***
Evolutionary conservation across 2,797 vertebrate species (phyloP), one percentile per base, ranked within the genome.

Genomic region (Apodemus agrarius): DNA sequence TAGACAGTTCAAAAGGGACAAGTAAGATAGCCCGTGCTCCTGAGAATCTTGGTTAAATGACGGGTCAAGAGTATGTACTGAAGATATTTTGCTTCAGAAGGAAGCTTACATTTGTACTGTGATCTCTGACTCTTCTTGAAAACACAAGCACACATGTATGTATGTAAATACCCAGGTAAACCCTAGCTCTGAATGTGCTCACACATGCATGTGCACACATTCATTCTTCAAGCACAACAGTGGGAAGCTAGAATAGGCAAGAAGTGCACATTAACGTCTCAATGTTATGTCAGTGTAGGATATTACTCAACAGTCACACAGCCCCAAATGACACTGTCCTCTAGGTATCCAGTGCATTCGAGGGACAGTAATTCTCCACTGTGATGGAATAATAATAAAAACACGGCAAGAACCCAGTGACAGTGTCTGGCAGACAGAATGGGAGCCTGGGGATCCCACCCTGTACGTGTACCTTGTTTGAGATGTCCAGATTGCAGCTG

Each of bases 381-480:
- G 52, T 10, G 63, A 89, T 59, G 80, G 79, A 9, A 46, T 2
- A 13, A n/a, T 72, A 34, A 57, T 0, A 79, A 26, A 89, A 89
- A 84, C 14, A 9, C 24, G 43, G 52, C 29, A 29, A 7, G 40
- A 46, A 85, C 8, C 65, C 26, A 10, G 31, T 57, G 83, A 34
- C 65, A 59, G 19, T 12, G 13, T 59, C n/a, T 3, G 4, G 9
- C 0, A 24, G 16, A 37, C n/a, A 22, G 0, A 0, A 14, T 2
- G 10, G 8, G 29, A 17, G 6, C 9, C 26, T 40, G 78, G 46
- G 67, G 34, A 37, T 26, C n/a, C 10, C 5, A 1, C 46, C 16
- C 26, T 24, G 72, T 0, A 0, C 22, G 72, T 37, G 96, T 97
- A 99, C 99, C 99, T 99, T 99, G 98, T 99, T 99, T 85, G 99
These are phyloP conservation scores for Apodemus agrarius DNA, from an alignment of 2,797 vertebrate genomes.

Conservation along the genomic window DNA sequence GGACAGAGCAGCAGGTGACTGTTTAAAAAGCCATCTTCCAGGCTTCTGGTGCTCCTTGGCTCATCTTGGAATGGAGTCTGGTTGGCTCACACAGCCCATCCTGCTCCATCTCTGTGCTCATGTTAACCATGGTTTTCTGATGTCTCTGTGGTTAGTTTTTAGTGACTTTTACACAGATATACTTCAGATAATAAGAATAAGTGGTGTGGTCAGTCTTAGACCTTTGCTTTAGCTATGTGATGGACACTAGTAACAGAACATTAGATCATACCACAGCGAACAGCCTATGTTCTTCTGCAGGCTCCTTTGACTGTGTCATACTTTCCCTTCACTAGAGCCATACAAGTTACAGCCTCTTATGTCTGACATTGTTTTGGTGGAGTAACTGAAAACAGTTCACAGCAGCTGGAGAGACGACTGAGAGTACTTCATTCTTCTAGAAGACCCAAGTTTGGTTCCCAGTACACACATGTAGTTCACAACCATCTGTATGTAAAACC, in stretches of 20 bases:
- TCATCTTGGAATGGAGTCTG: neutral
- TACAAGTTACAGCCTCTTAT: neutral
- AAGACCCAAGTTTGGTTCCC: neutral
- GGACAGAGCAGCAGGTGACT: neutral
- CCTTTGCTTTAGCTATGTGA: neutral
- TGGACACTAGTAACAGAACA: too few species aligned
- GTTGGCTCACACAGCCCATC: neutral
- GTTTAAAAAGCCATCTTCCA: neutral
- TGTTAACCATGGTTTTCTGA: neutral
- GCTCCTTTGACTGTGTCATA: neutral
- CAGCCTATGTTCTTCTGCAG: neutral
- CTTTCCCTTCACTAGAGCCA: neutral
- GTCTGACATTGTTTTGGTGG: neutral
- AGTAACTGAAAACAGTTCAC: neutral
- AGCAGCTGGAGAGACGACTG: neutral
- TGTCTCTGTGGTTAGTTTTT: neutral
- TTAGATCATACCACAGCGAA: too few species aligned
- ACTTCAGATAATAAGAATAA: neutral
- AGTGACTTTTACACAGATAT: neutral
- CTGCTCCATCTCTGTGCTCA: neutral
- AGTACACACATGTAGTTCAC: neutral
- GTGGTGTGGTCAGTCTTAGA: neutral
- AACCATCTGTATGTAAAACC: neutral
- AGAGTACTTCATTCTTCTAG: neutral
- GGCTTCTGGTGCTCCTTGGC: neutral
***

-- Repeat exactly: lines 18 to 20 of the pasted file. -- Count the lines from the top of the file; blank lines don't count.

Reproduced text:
- AAGACCCAAGTTTGGTTCCC: neutral
- GGACAGAGCAGCAGGTGACT: neutral
- CCTTTGCTTTAGCTATGTGA: neutral